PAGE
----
Fetishism, or rather paraphilia (to give it the technical term) is a low-level attraction to a specific object, behaviour or mannerism that stimulates desire. The word comes from Krafft-Ebing relating it to the totems and wooden idols of non-christian peoples: for them, the idol or totem became a god, and was imbued with the essence of a god. Likewise for the fetishist, the object becomes imbued with the essence of sexuality. How fetishism arises is not really understood, but it can have a number of triggers and it doesn’t have to relate to specifically sexual object: so you get foot fetishists and artificial fetishists, model train fetishists and transvestites, and everything in between. In our modern, internet-capable world we’re more aware of fetishists thanks in part to the notorious Rule 34 – a totem itself of all the taboos that the internet offers. There are people out there with squid pornography and animal fantasists, people attracted to crap, people who are erotically charged by credit cards and people who just like to watch women smoke. The internet allows us to view the world of others and see that the symbols we imbue with sexuality (that seem normal for us) can seem weird for another. In a sense this is healthy: the more we recognise that we, the normal, deviate from the norm, the more accepting we will be of the fuzziness and vagaries of the human condition. That’s not to say that there isn’t a dark side – I’m think of snuff films and paedophilia, to name two – to all of this openness, but unfortunately there is always a dark side. Most fetishists, as befitting their custom, do not cause harm to anybody. The internet is a tool for general enlightenment.
After all, the strangest fetish is the one where people live contented suburban lives with two kids and a mortgage. That’s just weird. Compared to that, boots and barbie dolls and hardcore bondage seem pretty normal. Dammit, I bet there’s a group of people out there who jack off to videos of nudibranchs, just because it’s pronounced “nudey-brank”, and think that’s the most normal thing in the world.
Phwoar, yeah, show me your cerata baby.

Phwoar, yeah, show me your cerata baby.

There Is Nothing So Normal That Somebody Hasn’t Banned It
Did you know that love, as we conceive of it, is a modern invention? According to David McCandless’ book Information is Beautiful, love is a relatively new paradigm, originating as a result of the sixties revolution. Before that people were expected to fall in love after they got married (in short, after they started having sex and spending time with one another), which is pretty hard lines on any young couple. Marriage was a necessary step on the road to babies, and babies were what kept the wheel turning.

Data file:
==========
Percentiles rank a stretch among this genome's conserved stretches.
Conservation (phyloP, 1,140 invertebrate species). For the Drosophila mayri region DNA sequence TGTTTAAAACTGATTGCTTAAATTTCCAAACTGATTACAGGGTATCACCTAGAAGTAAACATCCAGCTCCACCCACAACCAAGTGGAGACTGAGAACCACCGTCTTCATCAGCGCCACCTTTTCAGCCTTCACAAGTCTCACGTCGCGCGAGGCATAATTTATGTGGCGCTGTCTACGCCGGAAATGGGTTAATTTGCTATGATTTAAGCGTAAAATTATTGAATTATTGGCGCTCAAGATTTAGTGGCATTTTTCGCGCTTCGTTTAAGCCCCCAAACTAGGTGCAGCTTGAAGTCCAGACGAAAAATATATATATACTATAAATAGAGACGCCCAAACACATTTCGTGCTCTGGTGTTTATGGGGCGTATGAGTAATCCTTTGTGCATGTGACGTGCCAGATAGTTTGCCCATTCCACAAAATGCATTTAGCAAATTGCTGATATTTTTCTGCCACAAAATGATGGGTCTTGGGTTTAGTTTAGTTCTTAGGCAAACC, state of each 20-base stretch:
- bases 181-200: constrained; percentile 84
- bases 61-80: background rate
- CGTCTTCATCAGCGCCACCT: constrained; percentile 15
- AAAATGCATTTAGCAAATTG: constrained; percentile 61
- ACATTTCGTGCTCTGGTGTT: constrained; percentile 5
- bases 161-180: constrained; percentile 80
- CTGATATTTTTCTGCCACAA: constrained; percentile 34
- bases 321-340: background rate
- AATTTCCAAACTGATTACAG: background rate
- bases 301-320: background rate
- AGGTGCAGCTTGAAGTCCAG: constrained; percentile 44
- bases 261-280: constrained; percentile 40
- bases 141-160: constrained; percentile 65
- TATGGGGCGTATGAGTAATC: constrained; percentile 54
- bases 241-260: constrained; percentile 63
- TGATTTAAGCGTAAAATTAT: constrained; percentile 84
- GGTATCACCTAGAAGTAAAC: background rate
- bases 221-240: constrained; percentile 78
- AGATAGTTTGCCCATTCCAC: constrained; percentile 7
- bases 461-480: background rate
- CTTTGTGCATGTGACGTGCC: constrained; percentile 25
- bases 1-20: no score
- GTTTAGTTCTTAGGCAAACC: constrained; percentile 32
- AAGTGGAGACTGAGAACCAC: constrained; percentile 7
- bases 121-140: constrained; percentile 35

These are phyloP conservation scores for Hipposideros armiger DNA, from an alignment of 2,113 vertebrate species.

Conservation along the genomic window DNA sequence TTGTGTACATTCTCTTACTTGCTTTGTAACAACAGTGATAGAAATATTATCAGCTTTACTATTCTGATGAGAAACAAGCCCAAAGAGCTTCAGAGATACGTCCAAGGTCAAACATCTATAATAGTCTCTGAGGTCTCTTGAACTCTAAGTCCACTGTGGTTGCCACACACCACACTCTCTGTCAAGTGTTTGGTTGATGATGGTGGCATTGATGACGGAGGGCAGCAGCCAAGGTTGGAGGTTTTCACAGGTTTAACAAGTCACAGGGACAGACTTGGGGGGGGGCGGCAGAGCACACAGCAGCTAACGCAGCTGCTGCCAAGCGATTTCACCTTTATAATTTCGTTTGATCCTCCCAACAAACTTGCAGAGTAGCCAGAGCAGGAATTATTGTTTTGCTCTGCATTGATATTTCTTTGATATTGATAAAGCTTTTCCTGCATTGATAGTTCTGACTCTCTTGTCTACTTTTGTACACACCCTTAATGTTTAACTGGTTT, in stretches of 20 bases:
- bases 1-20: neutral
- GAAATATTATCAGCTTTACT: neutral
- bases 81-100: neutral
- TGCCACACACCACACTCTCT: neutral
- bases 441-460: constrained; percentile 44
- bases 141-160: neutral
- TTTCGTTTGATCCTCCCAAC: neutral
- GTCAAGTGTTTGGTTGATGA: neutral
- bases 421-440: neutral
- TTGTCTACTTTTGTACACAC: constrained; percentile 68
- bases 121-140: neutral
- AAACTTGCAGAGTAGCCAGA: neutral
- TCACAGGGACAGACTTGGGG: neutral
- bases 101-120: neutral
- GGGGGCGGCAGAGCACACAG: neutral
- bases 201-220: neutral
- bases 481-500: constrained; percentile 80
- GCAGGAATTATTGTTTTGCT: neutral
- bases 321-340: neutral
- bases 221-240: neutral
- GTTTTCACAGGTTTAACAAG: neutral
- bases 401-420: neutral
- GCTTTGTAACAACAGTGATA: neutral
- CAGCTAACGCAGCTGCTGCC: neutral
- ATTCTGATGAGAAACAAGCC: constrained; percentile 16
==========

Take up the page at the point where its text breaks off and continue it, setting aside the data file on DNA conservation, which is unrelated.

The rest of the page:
Does that sound absurd, or true, or a sweeping statement? It’s a little of all three. After all, love is a very complex and deeply-rooted emotion, arising from the mammalian need to pair-bond because that produces the strongest offspring. The critical distinction is that provision did not exist for love before the Twentieth Century. It wasn’t important. It was a by-product of more serious business. Although the Victorian era wasn’t quite, as is generally believed, an era of sexual repression, people thought about things differently. And their attitude to sex was completely different to ours.
Sex and its lame-duck half-brother, masturbation, were regarded as the ultimate evil in many cultures, not least the enlightened west. The reason why is unbelievably complicated (I’ve just read more than thirty pages of theses on western sexual development and am frankly none-the-wiser) but, as far as I can work out, all Abrahamic religions place great emphasis on those below-the-wait secretions as belonging to Him Upstairs. You don’t just waste what god gives you – it’s disrespectful. The other reason, which I found really amusing, was that mid-Victorian physicians were convinced you could suddenly run out: to be blunt, you could wank yourself dry. That meant no babies, ever ever.
So people just kept it in. A whole pseudo-medical system developed out of preventing what is, at best, a mildly-amusing pasttime. Did you know that Graham Crackers and Cornflakes were born out of the idea that bland, plain food would quell libidinous or onanistic thoughts? I want you to drop that into your next dinner party conversation.